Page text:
We have seen a trend away from traditional letter or numerical grading systems to dichotomous student assessment: pass or fail. More health professions schools and certification examinations are embracing this grading methodology… but will the pendulum swing so far that everyone gets a pass, so to speak, and the grade becomes meaningless? I predict we will start to embrace other grading systems in 2023, such as contract grading. Contract grading is an agreement between instructor and student about the labor and quality of work necessary to earn a grade. Put in the agreed-upon labor necessary, get a B. Exceed that standard, in effort or achievement, and an A is all yours. Don’t feel like working that hard in this particular class? C! Contract grading rubrics make clear the value and meaning of a grade to everyone involved. Wouldn’t that be nice in 2023?

6. Emotions Run Rampant

Much of this post revolves around student well-being, as it should in 2023. This suggests that educators will pay more attention to the emotional responses their students exhibit in the clinical learning environment. What emotions drive you to learn? Do you want to feel accomplished? Do you fear failure? I predict that 2023 will see more research in the health professions that focuses on the interplay of emotions and learning.

7. Advocacy for All

Pack your bags (again) and get ready to join your colleagues at the International Conference on Residency Education (ICRE) 2023 in beautiful Halifax. This year’s conference theme is From Caring for Patients to Protecting Our Planet: Advocacy in Residency Education. Health advocacy encompasses “a wide range of activities” to “address social and structural determinants of health, enabling physicians to be agents of change” (Hubinette et al., 2022). Hat tip to my friend and colleague, Dr. Holly Caretta-Weyer, for her prediction that advocacy in health professions education will be a hot topic in 2023.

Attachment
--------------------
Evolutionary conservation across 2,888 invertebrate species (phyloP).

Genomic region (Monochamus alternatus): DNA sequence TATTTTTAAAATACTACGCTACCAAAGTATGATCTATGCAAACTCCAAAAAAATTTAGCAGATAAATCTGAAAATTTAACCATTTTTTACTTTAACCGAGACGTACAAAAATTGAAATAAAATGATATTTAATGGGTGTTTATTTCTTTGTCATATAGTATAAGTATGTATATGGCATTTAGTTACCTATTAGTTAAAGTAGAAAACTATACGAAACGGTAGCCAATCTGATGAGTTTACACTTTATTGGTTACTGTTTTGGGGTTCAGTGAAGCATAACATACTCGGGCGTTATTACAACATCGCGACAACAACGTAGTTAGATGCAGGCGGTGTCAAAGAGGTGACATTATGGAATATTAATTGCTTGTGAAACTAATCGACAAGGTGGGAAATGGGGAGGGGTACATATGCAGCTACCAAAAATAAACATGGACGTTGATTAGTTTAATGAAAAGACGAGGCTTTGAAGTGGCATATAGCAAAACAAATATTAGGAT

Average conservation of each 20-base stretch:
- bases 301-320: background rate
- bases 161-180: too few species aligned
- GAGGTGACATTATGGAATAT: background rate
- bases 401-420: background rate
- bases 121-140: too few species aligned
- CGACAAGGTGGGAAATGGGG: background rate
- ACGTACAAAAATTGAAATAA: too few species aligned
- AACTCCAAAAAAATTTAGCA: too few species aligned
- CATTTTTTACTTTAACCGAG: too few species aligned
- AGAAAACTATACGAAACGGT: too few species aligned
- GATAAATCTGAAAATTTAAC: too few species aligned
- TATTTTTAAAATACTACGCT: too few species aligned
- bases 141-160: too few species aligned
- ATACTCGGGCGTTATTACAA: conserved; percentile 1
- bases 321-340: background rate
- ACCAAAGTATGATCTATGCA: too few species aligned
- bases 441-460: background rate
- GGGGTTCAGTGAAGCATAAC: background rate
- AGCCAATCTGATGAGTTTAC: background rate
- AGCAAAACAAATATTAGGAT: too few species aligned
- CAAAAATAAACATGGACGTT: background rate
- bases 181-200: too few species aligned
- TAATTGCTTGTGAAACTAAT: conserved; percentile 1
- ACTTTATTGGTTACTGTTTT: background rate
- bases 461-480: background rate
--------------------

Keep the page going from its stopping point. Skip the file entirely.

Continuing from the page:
8. Precision? Not yet.

Learning analytics is the collection and analysis of learner data for the purposes of understanding and improving learning and the environment in which it occurs. Much has been written about learning analytics in medical education, and big things are to come in this domain… just not in 2023. Look for widespread adoption in several more years.

That’s it for a crystal ball and speculations… I hope that I got some of these right. Feel free to post your predictions in the comments box below.

I wish you all a wonderfully productive and fulfilling New Year!

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About the Author: Michael A. Gisondi, MD is an emergency physician, medical educator, and education researcher who lives in Palo Alto, California. Michael serves as the Vice Chair of Education in the Department of Emergency Medicine at Stanford University. Twitter: @MikeGisondi

The views and opinions expressed in this post are those of the author(s) and do not necessarily reflect the official policy or position of The Royal College of Physicians and Surgeons of Canada. For more details on our site disclaimers, please see our ‘About’ page

Picture Source: Pixabay